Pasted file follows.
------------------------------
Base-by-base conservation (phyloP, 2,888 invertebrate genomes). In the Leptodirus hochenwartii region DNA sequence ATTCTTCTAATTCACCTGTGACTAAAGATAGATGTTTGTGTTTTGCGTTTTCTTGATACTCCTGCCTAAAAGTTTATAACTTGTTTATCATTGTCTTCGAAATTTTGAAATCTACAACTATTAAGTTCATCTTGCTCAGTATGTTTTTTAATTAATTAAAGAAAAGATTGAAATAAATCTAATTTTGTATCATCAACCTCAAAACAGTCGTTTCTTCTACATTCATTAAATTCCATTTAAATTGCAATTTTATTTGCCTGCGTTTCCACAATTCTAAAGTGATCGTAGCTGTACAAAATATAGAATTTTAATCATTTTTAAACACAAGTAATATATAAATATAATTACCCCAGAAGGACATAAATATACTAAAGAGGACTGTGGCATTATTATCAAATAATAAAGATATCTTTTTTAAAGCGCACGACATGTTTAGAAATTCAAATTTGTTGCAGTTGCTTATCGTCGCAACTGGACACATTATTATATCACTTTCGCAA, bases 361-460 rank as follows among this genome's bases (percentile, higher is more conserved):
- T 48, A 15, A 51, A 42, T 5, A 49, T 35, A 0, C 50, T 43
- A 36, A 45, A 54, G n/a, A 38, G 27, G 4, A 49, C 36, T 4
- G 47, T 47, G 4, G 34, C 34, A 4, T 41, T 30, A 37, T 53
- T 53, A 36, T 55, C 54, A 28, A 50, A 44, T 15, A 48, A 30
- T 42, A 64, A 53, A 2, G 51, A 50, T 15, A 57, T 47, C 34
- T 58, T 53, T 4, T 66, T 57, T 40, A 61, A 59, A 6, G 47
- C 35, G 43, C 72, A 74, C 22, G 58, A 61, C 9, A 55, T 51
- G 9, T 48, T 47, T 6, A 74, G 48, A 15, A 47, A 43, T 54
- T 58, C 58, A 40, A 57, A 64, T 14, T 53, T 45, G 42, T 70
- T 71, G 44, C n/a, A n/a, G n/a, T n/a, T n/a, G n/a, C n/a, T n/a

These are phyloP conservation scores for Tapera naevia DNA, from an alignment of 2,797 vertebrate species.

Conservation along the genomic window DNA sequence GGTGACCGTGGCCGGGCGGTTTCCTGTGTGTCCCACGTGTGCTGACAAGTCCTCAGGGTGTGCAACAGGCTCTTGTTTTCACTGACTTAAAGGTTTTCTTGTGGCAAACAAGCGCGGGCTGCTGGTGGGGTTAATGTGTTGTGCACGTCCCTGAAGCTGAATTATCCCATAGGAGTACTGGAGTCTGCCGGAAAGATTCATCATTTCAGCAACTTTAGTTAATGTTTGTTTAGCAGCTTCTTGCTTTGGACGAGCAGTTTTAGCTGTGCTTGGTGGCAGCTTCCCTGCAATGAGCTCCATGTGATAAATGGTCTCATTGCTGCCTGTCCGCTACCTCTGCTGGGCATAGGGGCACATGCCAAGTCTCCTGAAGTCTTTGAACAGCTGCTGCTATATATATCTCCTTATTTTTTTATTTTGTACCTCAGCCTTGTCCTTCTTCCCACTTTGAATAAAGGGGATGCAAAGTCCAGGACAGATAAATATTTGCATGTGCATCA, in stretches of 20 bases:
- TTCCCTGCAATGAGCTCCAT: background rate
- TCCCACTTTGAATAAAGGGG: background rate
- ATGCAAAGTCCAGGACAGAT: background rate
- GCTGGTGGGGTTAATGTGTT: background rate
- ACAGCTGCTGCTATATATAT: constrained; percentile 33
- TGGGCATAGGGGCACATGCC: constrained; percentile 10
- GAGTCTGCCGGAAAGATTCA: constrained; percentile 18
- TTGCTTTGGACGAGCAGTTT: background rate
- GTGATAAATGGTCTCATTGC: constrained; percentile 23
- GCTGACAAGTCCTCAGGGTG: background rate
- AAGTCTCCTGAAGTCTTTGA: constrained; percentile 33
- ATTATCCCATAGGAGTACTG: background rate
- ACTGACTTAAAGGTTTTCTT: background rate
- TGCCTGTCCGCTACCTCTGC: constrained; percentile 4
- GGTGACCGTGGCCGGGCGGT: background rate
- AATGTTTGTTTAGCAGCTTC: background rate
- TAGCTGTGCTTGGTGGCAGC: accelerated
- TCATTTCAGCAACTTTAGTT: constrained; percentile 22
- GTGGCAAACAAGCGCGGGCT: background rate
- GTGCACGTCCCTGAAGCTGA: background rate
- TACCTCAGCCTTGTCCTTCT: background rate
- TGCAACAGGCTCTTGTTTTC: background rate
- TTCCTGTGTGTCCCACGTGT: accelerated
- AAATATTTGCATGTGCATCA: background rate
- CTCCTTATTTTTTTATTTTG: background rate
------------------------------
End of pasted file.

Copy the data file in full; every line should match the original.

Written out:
Base-by-base conservation (phyloP, 2,888 invertebrate genomes). In the Leptodirus hochenwartii region DNA sequence ATTCTTCTAATTCACCTGTGACTAAAGATAGATGTTTGTGTTTTGCGTTTTCTTGATACTCCTGCCTAAAAGTTTATAACTTGTTTATCATTGTCTTCGAAATTTTGAAATCTACAACTATTAAGTTCATCTTGCTCAGTATGTTTTTTAATTAATTAAAGAAAAGATTGAAATAAATCTAATTTTGTATCATCAACCTCAAAACAGTCGTTTCTTCTACATTCATTAAATTCCATTTAAATTGCAATTTTATTTGCCTGCGTTTCCACAATTCTAAAGTGATCGTAGCTGTACAAAATATAGAATTTTAATCATTTTTAAACACAAGTAATATATAAATATAATTACCCCAGAAGGACATAAATATACTAAAGAGGACTGTGGCATTATTATCAAATAATAAAGATATCTTTTTTAAAGCGCACGACATGTTTAGAAATTCAAATTTGTTGCAGTTGCTTATCGTCGCAACTGGACACATTATTATATCACTTTCGCAA, bases 361-460 rank as follows among this genome's bases (percentile, higher is more conserved):
- T 48, A 15, A 51, A 42, T 5, A 49, T 35, A 0, C 50, T 43
- A 36, A 45, A 54, G n/a, A 38, G 27, G 4, A 49, C 36, T 4
- G 47, T 47, G 4, G 34, C 34, A 4, T 41, T 30, A 37, T 53
- T 53, A 36, T 55, C 54, A 28, A 50, A 44, T 15, A 48, A 30
- T 42, A 64, A 53, A 2, G 51, A 50, T 15, A 57, T 47, C 34
- T 58, T 53, T 4, T 66, T 57, T 40, A 61, A 59, A 6, G 47
- C 35, G 43, C 72, A 74, C 22, G 58, A 61, C 9, A 55, T 51
- G 9, T 48, T 47, T 6, A 74, G 48, A 15, A 47, A 43, T 54
- T 58, C 58, A 40, A 57, A 64, T 14, T 53, T 45, G 42, T 70
- T 71, G 44, C n/a, A n/a, G n/a, T n/a, T n/a, G n/a, C n/a, T n/a

These are phyloP conservation scores for Tapera naevia DNA, from an alignment of 2,797 vertebrate species.

Conservation along the genomic window DNA sequence GGTGACCGTGGCCGGGCGGTTTCCTGTGTGTCCCACGTGTGCTGACAAGTCCTCAGGGTGTGCAACAGGCTCTTGTTTTCACTGACTTAAAGGTTTTCTTGTGGCAAACAAGCGCGGGCTGCTGGTGGGGTTAATGTGTTGTGCACGTCCCTGAAGCTGAATTATCCCATAGGAGTACTGGAGTCTGCCGGAAAGATTCATCATTTCAGCAACTTTAGTTAATGTTTGTTTAGCAGCTTCTTGCTTTGGACGAGCAGTTTTAGCTGTGCTTGGTGGCAGCTTCCCTGCAATGAGCTCCATGTGATAAATGGTCTCATTGCTGCCTGTCCGCTACCTCTGCTGGGCATAGGGGCACATGCCAAGTCTCCTGAAGTCTTTGAACAGCTGCTGCTATATATATCTCCTTATTTTTTTATTTTGTACCTCAGCCTTGTCCTTCTTCCCACTTTGAATAAAGGGGATGCAAAGTCCAGGACAGATAAATATTTGCATGTGCATCA, in stretches of 20 bases:
- TTCCCTGCAATGAGCTCCAT: background rate
- TCCCACTTTGAATAAAGGGG: background rate
- ATGCAAAGTCCAGGACAGAT: background rate
- GCTGGTGGGGTTAATGTGTT: background rate
- ACAGCTGCTGCTATATATAT: constrained; percentile 33
- TGGGCATAGGGGCACATGCC: constrained; percentile 10
- GAGTCTGCCGGAAAGATTCA: constrained; percentile 18
- TTGCTTTGGACGAGCAGTTT: background rate
- GTGATAAATGGTCTCATTGC: constrained; percentile 23
- GCTGACAAGTCCTCAGGGTG: background rate
- AAGTCTCCTGAAGTCTTTGA: constrained; percentile 33
- ATTATCCCATAGGAGTACTG: background rate
- ACTGACTTAAAGGTTTTCTT: background rate
- TGCCTGTCCGCTACCTCTGC: constrained; percentile 4
- GGTGACCGTGGCCGGGCGGT: background rate
- AATGTTTGTTTAGCAGCTTC: background rate
- TAGCTGTGCTTGGTGGCAGC: accelerated
- TCATTTCAGCAACTTTAGTT: constrained; percentile 22
- GTGGCAAACAAGCGCGGGCT: background rate
- GTGCACGTCCCTGAAGCTGA: background rate
- TACCTCAGCCTTGTCCTTCT: background rate
- TGCAACAGGCTCTTGTTTTC: background rate
- TTCCTGTGTGTCCCACGTGT: accelerated
- AAATATTTGCATGTGCATCA: background rate
- CTCCTTATTTTTTTATTTTG: background rate